Between calling for a "Scopes monkey trial" of global warming science and engaging in a decades-long campaign to defeat legislation that would wean us off foreign oil, the Chamber has done almost everything in its power to stand in the way of clean energy reform. They even spent over a half-million dollars to defeat Martha Coakley in this week's Massachusetts special election for US Senate, boosting a candidate who denies the existence of human-caused global warming and who promised to vote against the clean energy and climate bill now before the Senate.
So we were a bit surprised (to put it mildly) when we saw this sidebar ad from the Chamber of Commerce's multi-million dollar publicity stunt, the "American Free Enterprise" campaign. We took a screenshot of it so its, um, beauty could be preserved forever. It reads:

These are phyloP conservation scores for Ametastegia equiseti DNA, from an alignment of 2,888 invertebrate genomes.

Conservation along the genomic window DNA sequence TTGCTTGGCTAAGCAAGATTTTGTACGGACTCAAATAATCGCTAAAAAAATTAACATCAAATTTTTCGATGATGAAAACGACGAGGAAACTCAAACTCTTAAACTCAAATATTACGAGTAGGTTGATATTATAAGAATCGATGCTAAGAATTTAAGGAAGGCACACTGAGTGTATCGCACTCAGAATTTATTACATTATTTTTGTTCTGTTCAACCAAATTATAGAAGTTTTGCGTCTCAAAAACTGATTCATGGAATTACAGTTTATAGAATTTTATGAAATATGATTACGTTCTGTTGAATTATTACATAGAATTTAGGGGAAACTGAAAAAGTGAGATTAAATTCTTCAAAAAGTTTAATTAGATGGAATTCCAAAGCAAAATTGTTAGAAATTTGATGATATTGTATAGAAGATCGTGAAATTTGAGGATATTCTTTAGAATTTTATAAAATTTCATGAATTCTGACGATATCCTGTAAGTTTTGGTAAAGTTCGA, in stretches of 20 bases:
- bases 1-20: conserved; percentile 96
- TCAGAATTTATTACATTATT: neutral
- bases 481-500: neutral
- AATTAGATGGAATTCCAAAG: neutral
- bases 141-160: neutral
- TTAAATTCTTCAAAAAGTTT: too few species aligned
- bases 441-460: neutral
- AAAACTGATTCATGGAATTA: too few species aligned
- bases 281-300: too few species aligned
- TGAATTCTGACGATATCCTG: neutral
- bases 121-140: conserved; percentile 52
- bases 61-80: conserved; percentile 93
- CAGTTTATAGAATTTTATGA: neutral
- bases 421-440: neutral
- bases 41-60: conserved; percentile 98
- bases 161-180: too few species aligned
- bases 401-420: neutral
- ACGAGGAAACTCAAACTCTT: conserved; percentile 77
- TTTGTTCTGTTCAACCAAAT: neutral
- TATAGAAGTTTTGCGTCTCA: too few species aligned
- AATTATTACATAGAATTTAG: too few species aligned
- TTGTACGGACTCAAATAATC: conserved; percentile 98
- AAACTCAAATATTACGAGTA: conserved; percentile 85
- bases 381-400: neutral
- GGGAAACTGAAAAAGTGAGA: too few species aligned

"American Free Enterprise: Leading the world in clean energy tech will help Free Enterprise create the 20 million new jobs we need. Join the discussion now!"
We chose not to "Become a Fan." No, we don't hate clean energy technology, but we do recognize greenwashing -- especially when it's shoved in our faces.
See, Facebook allows you to target your sidebar ads to users with an interest in particular issues. In this case, we're guessing that the Chamber's greenwashing ad showed up on LCV's page because Facebook has figured out that we're BFFs with clean energy. What that means is that the Chamber is likely specifically targeting Facebook users with an interest in clean energy and climate policy for its greenwashing campaign. Of course the ads don't actually link to any sort of document explaining the Chamber's many proposals for creating clean energy jobs (we would find a blank page especially appropriate for that). They merely take you to the campaign's fan page.
We'll end this post with a quick thought: if McDonald's started targeting vegetarians with an ad campaign promising that the Golden Arches are the future of fresh organic produce, how many do you think they'd convince?